13 Most Wanted Men: Andy Warhol & the 1964 World’s Fair
Special to AAQ East End by Jan Garden Castro
In revisiting the censorship of Andy Warhol’s art fifty years ago at the opening of the 1964 World’s Fair Pavilion in Queens, the Queens Museum sheds light on its own history, exposes the conditions that create censorship, and contrasts the power structures & aesthetic tastes of both periods.
There is a back story that’s never been told. We all know that Philip Johnson designed the New York City Pavilion’s “Tent of Tomorrow” exterior, but few know that his partner David Whitney was an avid art collector who helped him select ten mostly gay men for prominent 20 x 20-foot commissions around the round building. Robert Indiana created his famous EAT sign – three big electronically-lit letters, Roy Lichtenstein created a new face, Robert Rauschenberg an ad motif, John Chamberlain a car parts motif, etc. Andy Warhol selected thirteen wanted men from a 1962 New York Police Department booklet. He enlarged their mug shots and formed a chessboard of front and profile images for his 20 x 20 spot. Choosing to feature the heads of New York criminals on a public building – for Warhol’s first and only public art commission – was a subversive move. Warhol created his electric chair series around this time, and these are two serious subjects unlike others during his career. 1962-64 was a time with some civil rights activity and saw the assassination of John Fitzgerald Kennedy. 1964 was a time for civil rights issues, but gay rights and the rights of accused criminals and those on death row were not yet being discussed. Warhol, with his electric chair and most wanted series, was the only artist or person of note to raise these issues obliquely in his art.
Andy Warhol, Thirteen Most Wanted Men, silkscreen on canvas, 20 x 20 ft. Installed on the exterior of the New York State Pavilion. © 2014 The Andy Warhol Foundation for the Visual Arts, Inc. / Artists Rights Society (ARS), New York
Even though Warhol’s idea for the Most Wanted Men grid was known, it was painted over in silver 48 hours after it was installed in 1964—and before the Fair opened. Many think that then-Governor Nelson Rockefeller personally called for this art work to be removed from the building just as he and his father had destroyed “Man at the Crossroads,” a mural they commissioned for the Rockefeller Center from artist Diego Rivera in 1932. Warhol probably thought the censorship was the work of Robert Moses, and the artist, ironically, began a series of heads of Moses, one of which is installed in the park near the Queens Museum. It was a time when Robert Moses was changing the map of New York City, for better and/or worse, by inserting highways, overpasses, bridges, and tunnels in ways that helped to unify the boroughs and also to create new bottlenecks of pollution and congestion. To some, Moses was a hero and to others he was a villain cutting through and destroying old neighborhoods. Interestingly, too, Warhol began his portraits of Jacqueline Kennedy around this time (before and after JFK’s murder), and he also painted a portrait of Nelson Rockefeller and his wife Happy.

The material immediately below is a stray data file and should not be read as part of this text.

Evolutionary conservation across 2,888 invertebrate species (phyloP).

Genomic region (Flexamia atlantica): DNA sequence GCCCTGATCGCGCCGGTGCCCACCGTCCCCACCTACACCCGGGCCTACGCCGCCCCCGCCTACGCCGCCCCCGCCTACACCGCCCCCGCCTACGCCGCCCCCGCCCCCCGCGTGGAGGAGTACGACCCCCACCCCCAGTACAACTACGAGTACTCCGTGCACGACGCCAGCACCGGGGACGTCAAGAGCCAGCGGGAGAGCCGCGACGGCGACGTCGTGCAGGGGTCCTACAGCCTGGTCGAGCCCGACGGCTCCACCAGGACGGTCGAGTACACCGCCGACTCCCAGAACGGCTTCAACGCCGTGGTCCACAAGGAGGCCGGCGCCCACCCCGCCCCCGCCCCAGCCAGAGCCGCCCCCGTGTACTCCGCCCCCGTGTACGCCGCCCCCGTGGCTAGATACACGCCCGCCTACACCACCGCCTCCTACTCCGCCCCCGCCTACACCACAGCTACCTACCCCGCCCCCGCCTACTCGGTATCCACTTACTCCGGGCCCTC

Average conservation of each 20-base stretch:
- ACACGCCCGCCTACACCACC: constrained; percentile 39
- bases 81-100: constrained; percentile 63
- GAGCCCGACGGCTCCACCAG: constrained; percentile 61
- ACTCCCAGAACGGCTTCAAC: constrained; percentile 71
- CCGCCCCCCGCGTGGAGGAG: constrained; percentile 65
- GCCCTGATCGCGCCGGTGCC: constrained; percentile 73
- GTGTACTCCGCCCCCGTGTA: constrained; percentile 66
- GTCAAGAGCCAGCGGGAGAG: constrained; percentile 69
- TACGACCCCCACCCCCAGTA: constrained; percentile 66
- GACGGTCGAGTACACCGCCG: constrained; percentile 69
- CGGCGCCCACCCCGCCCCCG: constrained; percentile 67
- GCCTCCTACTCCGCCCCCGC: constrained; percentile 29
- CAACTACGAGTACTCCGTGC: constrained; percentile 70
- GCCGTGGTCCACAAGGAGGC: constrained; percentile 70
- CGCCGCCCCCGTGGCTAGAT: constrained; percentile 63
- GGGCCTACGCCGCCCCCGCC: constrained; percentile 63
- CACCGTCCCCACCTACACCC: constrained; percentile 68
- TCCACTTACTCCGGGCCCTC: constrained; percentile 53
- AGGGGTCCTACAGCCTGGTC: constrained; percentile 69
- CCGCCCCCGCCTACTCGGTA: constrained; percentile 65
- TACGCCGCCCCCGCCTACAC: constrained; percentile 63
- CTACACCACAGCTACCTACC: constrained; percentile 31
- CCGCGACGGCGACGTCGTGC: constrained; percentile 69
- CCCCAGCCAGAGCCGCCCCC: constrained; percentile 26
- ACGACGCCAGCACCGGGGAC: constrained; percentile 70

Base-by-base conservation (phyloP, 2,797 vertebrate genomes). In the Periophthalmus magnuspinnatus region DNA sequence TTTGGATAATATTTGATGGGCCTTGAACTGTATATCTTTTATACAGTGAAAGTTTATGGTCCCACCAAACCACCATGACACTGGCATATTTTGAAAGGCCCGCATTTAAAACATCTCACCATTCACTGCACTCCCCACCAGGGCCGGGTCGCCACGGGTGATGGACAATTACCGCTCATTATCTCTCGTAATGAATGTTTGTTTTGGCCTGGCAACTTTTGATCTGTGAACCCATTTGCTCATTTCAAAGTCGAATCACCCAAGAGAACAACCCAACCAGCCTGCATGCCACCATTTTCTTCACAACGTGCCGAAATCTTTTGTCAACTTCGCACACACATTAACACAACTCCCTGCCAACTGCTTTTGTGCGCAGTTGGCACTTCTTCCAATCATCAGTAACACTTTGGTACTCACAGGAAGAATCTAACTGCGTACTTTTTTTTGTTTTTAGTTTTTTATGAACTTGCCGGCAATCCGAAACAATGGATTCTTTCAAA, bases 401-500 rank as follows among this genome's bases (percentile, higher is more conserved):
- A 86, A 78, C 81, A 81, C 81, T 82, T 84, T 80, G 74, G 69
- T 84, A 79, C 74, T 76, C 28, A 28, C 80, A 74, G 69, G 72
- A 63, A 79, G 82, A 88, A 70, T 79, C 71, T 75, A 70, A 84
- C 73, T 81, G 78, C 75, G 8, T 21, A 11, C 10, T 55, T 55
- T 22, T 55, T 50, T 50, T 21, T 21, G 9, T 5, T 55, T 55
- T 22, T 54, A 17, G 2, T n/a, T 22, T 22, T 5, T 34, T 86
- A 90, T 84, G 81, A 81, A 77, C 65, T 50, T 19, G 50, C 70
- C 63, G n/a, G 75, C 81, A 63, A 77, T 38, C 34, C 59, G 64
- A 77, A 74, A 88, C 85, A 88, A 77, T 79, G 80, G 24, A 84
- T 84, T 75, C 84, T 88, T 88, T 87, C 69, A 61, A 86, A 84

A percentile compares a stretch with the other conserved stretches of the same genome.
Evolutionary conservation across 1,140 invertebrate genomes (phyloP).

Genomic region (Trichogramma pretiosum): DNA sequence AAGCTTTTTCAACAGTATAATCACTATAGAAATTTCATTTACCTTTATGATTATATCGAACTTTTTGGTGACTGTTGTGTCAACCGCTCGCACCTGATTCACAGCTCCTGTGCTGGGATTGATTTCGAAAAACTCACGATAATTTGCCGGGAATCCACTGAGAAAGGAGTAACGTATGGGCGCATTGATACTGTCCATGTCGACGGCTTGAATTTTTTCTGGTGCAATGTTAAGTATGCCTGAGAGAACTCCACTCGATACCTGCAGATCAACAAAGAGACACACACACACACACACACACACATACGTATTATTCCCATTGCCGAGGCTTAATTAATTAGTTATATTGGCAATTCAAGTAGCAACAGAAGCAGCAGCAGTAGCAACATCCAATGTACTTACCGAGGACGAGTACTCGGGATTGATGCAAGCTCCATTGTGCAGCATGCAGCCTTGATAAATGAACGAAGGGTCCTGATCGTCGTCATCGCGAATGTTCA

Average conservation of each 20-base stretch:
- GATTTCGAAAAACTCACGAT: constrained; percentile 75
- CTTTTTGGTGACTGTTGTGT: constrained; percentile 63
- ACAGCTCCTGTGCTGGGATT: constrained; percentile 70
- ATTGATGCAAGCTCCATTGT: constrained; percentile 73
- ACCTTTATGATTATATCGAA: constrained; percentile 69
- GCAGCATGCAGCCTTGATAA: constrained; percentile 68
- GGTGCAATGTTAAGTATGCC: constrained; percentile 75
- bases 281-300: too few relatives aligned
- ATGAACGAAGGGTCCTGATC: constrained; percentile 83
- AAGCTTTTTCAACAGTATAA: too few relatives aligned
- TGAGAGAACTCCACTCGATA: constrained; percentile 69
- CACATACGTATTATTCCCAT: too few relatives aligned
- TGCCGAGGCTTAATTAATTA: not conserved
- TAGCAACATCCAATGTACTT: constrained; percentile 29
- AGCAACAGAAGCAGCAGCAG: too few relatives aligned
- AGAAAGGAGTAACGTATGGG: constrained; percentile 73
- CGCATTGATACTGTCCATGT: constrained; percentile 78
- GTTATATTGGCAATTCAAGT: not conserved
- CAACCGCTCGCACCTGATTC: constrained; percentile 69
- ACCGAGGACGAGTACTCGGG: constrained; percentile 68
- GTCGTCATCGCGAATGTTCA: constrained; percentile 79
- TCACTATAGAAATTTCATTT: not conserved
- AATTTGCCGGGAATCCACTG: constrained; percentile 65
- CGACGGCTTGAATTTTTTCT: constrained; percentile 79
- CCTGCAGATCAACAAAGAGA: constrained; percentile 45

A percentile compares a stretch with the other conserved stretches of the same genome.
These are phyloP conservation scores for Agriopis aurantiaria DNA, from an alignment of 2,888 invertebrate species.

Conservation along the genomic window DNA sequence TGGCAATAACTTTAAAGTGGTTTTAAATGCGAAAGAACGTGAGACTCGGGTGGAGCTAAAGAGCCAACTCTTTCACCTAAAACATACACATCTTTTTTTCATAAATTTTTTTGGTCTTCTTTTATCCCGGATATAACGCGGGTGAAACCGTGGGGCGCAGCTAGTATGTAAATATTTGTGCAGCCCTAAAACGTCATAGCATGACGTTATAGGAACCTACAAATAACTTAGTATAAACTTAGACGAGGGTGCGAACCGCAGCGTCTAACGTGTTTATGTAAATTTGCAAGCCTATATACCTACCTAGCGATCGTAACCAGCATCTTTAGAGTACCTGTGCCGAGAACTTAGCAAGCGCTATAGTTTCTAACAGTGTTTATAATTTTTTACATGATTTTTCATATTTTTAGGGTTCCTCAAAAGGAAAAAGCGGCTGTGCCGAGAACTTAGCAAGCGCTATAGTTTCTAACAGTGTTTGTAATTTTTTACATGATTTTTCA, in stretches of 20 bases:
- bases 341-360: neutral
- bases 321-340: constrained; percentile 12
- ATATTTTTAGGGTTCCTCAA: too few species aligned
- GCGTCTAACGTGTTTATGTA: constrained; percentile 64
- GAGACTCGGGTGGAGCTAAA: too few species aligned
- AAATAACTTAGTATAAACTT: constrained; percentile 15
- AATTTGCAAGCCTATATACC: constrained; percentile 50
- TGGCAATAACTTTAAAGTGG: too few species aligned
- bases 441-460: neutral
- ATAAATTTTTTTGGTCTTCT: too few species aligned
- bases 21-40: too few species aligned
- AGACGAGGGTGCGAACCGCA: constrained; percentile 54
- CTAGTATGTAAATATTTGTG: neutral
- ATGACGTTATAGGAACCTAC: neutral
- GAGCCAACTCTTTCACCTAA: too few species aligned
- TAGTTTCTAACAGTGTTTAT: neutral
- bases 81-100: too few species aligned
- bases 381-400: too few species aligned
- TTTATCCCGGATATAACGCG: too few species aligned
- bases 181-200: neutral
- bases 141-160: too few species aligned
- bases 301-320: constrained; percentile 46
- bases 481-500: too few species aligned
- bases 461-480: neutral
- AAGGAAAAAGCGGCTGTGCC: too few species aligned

Andy Warhol, Most Wanted Men No. 11, John Joseph H., Jr., 1964. Acrylic and liquitex in silkscreen on canvas. Image given courtesy Museum für Moderne Kunst Frankfurt am Main. Photographer: Axel Schneider, Frankfurt am Main © 2014 The Andy Warhol Foundation for the Visual Arts, Inc. / Artists Rights Society (ARS), New York
The exhibition covers the history of Warhol’s creation of the 13 Most Wanted images, press clippings from the period, the censorship of the image, and Warhol’s other works from the period. These include his Brillo and other boxes, shown the day before the Fair opened, and his first Screen Test series titled Thirteen Most Beautiful Boys. This super-slow film series – shown for its first complete run at this Queens exhibition – was both the beginning of Warhol’s screen tests and a nice contrast to the Wanted series since both feature young white “wanted” men with interesting faces. Following the censorship, Warhol produced another set of the Most Wanted Men paintings in the summer of 1964; nine of these are shown as part of the 175 or so objects that complete the exhibition.
Andy Warhol, Most Wanted Men No. 10, Louis Joseph M., 1964. Silkscreen on linen, 48 x 38 7/8. Image courtesy Stadtisches Museum Abteiberg. Photography by Achim Kukulies. © 2014 The Andy Warhol Foundation for the Visual Arts, Inc. / Artists Rights Society (ARS), New York
The exhibition charts the creation, the destruction, and the social context of Warhol’s Most Wanted Men. The viewer can appreciate the interrelations of underground and establishment; art, protest, and gay life; painting, sculpture, and film in a key year for Warhol. Warhol had the last word in a New York World Telegram story by Kit Kincade published on July 6, 1965: “ ‘I don’t believe in anything, so this painting [painted over] is more me now,’ he confided.” Warhol was famous, in part, because he was a keen observer of the social milieu of his times, and he moved quickly among his fascination with high and low people, things, and art-making while at the same time denying that he was doing anything special.
This exhibition was developed collaboratively by the Queens Museum and The Andy Warhol Museum in Pittsburgh.
13 Most Wanted Men: Andy Warhol and the 1964 World’s Fair
April 27, 2014 – September 7, 2014